By Lauren Grimaldi
College campuses are supposed to be a playground for each individual’s free thought and education. Lectures are designed to provoke students to think differently and open their minds to ideas that are not their own. This is the traditional idea of what it means to be a college student. But the Trump administration believes this is under attack.
In a speech to Georgetown University law students, Attorney General Jeff Sessions said that the first amendment and freedom of speech are being heavily policed on college campuses. He cited incidents of many speakers being shut down via protest as an example of the erosion of rights on a college campus. He’s not wrong that protests have gotten out of hand. Buildings at UC Berkeley were set on fire because Milo Yiannopoulos was invited to speak on campus. This set off a firestorm on the political right against the millennial age group they say are fully unable to accept diversity of thought or opinion.
The Attorney General is wrong to say that these acts of violence speak for students across the country. It’s a boring cliche to say that millennials are unable to understand the opinions of others. In reality, today’s young people are angry at the world for serving the interests of the few and not the majority. When offensive thought becomes mainstream, it’s vital to fight against it. From here, we begin to open dialogues and learn more with each other rather can continuing to create the bitter divide that has currently befallen us.
Protests are American in every sense. But when these protests become violent, the message falls flat. The destruction of property may seem like an efficient way to spread an idea and the anger you feel, but your point falls on deaf ears when the disparities between the two schools of thought are already so vast. In this sense, Sessions has a point that violent protest is not acceptable in this instance. But, there is reason to be frightened by what he said.
It’s no secret that the Trump administration has been one of the most controversial in the history of the United States. The danger he presents to the world is real and terrifying. So when a top official from his administration says that they will crack down on the supposed lack of freedom of speech on college campuses, one must wonder the exact contents of the speech they’re referring to. Recently, the president himself referred to people violently protesting with Confederate and Nazi flags as “some very fine people.” Meanwhile, African-American football players peacefully protesting police brutality are referred to as “sons of b****s.” The contrast between the executive branch’s reactions to these different forms of protest is stark and worth probing further into. But there is no law that says that a person has to stand for the national anthem. It’s not the president’s place to say what kinds of protests are acceptable and which are not.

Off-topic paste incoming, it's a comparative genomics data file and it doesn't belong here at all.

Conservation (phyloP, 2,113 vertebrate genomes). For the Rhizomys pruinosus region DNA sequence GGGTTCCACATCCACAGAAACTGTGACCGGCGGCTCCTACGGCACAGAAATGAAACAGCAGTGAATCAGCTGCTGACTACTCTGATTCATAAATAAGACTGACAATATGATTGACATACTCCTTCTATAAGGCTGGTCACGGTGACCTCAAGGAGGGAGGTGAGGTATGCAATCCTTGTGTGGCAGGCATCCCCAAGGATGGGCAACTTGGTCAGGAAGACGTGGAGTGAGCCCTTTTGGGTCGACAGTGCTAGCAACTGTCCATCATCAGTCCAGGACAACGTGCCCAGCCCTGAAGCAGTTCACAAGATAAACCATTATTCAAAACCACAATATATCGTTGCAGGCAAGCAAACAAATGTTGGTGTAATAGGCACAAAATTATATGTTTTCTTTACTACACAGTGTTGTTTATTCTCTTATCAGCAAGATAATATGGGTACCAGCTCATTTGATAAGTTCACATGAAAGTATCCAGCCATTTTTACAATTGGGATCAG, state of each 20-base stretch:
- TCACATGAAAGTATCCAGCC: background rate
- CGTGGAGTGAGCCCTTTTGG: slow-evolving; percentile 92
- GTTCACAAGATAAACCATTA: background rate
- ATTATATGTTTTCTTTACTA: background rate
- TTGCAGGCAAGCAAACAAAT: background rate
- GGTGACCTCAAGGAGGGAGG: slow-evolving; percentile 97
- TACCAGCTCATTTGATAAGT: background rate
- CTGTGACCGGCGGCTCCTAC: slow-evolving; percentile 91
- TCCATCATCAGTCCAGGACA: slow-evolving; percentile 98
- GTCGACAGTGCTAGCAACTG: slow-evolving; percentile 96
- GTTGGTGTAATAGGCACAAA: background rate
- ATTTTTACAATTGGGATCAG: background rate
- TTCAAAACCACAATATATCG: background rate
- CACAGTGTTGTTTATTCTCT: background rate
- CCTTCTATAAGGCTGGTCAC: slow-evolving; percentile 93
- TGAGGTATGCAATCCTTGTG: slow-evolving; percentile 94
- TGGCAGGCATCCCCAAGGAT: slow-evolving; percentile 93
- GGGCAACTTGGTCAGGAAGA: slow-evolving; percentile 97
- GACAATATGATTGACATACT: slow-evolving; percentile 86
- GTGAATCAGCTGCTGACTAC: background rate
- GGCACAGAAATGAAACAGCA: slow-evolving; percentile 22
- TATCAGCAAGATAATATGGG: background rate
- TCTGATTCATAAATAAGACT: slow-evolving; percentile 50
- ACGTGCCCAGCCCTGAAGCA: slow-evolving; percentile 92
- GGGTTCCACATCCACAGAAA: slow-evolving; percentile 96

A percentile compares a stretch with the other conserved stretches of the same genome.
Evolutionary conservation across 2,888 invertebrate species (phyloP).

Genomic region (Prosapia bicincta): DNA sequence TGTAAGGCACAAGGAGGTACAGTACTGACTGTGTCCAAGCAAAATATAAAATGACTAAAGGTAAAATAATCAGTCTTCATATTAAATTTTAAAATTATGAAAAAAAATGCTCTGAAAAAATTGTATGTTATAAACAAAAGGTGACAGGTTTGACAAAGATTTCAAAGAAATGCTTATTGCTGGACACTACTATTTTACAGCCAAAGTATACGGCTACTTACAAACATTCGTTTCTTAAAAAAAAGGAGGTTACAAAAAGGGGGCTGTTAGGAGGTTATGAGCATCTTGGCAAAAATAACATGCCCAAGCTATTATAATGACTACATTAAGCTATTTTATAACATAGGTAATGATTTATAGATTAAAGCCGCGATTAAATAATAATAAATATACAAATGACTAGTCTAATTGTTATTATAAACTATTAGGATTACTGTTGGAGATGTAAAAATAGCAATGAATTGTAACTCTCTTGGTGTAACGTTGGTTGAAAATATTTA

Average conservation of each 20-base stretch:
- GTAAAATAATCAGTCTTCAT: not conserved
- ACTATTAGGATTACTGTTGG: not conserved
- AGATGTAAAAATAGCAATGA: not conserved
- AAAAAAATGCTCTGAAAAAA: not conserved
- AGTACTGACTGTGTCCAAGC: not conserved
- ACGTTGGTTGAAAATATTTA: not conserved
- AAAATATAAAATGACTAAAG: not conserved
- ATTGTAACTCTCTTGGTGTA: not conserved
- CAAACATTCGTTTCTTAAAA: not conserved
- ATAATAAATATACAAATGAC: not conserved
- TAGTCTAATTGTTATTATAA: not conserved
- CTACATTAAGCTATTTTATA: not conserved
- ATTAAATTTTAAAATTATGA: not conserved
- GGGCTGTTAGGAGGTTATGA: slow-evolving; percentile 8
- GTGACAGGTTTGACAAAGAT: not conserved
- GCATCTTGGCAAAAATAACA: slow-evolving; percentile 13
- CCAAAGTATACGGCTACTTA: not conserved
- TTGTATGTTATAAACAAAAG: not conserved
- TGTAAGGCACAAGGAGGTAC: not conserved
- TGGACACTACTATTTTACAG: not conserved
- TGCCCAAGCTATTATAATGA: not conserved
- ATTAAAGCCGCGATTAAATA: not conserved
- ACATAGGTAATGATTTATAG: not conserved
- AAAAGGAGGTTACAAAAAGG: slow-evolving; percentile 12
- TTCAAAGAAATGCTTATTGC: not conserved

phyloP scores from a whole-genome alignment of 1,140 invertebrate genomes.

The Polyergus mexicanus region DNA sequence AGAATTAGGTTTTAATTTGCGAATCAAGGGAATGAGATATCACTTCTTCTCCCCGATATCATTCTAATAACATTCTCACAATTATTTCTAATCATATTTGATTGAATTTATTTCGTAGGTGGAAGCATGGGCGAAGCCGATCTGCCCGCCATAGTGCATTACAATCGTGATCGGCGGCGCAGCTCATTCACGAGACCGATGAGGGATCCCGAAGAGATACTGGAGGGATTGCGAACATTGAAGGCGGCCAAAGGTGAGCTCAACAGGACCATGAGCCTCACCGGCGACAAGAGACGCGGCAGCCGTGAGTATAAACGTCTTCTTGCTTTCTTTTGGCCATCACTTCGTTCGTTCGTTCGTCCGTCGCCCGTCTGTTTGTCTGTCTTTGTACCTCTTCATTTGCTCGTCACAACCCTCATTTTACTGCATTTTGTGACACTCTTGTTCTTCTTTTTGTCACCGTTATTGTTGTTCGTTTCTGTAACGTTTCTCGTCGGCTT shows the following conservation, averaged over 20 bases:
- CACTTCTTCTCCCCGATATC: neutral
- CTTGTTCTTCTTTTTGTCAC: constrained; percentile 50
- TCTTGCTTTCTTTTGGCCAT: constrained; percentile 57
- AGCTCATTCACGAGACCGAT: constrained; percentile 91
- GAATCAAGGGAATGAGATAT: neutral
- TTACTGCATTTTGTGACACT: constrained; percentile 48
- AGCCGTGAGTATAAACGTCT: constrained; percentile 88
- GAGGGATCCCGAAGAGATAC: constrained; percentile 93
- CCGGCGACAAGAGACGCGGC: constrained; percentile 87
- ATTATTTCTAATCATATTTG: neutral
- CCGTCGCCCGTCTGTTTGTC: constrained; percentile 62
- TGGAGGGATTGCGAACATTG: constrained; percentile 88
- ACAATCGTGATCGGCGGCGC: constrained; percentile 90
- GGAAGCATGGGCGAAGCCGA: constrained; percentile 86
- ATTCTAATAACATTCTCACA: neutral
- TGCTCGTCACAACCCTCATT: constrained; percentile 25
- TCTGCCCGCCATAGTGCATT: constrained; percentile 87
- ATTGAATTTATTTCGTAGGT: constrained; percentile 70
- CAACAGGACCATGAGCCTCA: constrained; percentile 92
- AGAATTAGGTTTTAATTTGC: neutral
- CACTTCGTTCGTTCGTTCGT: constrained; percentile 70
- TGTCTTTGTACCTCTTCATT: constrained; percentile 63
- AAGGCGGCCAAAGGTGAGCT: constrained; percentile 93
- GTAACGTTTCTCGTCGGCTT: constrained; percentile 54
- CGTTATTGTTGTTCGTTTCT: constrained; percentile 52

When the Trump administration says they believe in free speech, it’s clear that they are only referring to speech that better serves their own interests. It would not be surprising if the administration were to lump together the violent college campus protests with the many peaceful protests that have changed the way in which we view certain topics. Likewise, it would be necessary for the administration to make a very specific distinction between protest and infringement on freedom of speech. They could easily to use this new idea to disallow even the most peaceful of protests given their proven track record of not being able to handle dissent.
When the president calls something “fake news,” it’s vital to recognize what he’s attempting to do. By undermining the media, Trump is trying to paint himself and his allies as the only source of information. He has no respect for the press because they cannot pledge their loyalty to him. In his mind, they’re his enemy, even though they are by nature neither a friend or foe. Trump wants to be only voice because then no one can hurt him or damage his image. This incredibly frightening reality needs to be recognized and fully condemned. The idea that this administration could implement a crackdown on freedom of speech is worrisome and something we must remain aware of as time goes on.
If students were to disagree with an invited speaker, they would absolutely have the right to peacefully protest in regards to the issue. This is not the way the current administration sees things. They could use their power to crack down on even the slightest of dissent against them, which would in turn, create a more dangerous society than we currently reside in today.